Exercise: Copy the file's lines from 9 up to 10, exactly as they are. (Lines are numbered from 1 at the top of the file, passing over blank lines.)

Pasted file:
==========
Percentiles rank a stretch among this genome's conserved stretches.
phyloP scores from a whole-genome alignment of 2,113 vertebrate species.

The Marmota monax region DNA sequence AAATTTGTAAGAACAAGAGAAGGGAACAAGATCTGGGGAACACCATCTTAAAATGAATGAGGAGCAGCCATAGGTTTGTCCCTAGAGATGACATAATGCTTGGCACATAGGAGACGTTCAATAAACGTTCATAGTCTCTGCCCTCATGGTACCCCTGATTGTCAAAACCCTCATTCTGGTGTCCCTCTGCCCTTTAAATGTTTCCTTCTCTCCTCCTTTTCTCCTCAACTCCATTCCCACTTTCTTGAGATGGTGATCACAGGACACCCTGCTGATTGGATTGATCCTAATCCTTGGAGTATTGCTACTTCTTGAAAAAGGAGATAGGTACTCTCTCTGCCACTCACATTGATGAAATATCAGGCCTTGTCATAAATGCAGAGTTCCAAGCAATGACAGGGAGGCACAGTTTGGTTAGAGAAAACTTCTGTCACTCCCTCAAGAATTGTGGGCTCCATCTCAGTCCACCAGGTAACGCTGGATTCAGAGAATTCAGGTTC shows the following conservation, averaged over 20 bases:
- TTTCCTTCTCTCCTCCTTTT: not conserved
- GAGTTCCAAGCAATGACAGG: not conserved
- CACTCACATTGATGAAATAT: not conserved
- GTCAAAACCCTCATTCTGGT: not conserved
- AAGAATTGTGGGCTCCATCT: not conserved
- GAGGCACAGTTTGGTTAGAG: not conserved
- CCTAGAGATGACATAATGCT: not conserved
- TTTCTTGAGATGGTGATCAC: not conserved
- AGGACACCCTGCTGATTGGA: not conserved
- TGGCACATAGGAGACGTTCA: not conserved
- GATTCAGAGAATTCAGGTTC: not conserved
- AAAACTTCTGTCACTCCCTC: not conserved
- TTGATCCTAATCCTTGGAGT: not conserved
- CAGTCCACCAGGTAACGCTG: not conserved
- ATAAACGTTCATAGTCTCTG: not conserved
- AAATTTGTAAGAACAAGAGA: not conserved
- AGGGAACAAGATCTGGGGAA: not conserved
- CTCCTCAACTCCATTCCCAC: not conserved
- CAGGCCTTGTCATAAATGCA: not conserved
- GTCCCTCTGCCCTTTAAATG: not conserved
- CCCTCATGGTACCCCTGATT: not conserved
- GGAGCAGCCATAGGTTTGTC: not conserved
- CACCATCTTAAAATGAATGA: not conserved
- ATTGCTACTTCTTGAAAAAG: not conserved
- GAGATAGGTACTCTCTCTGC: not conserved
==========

- GAGGCACAGTTTGGTTAGAG: not conserved
- CCTAGAGATGACATAATGCT: not conserved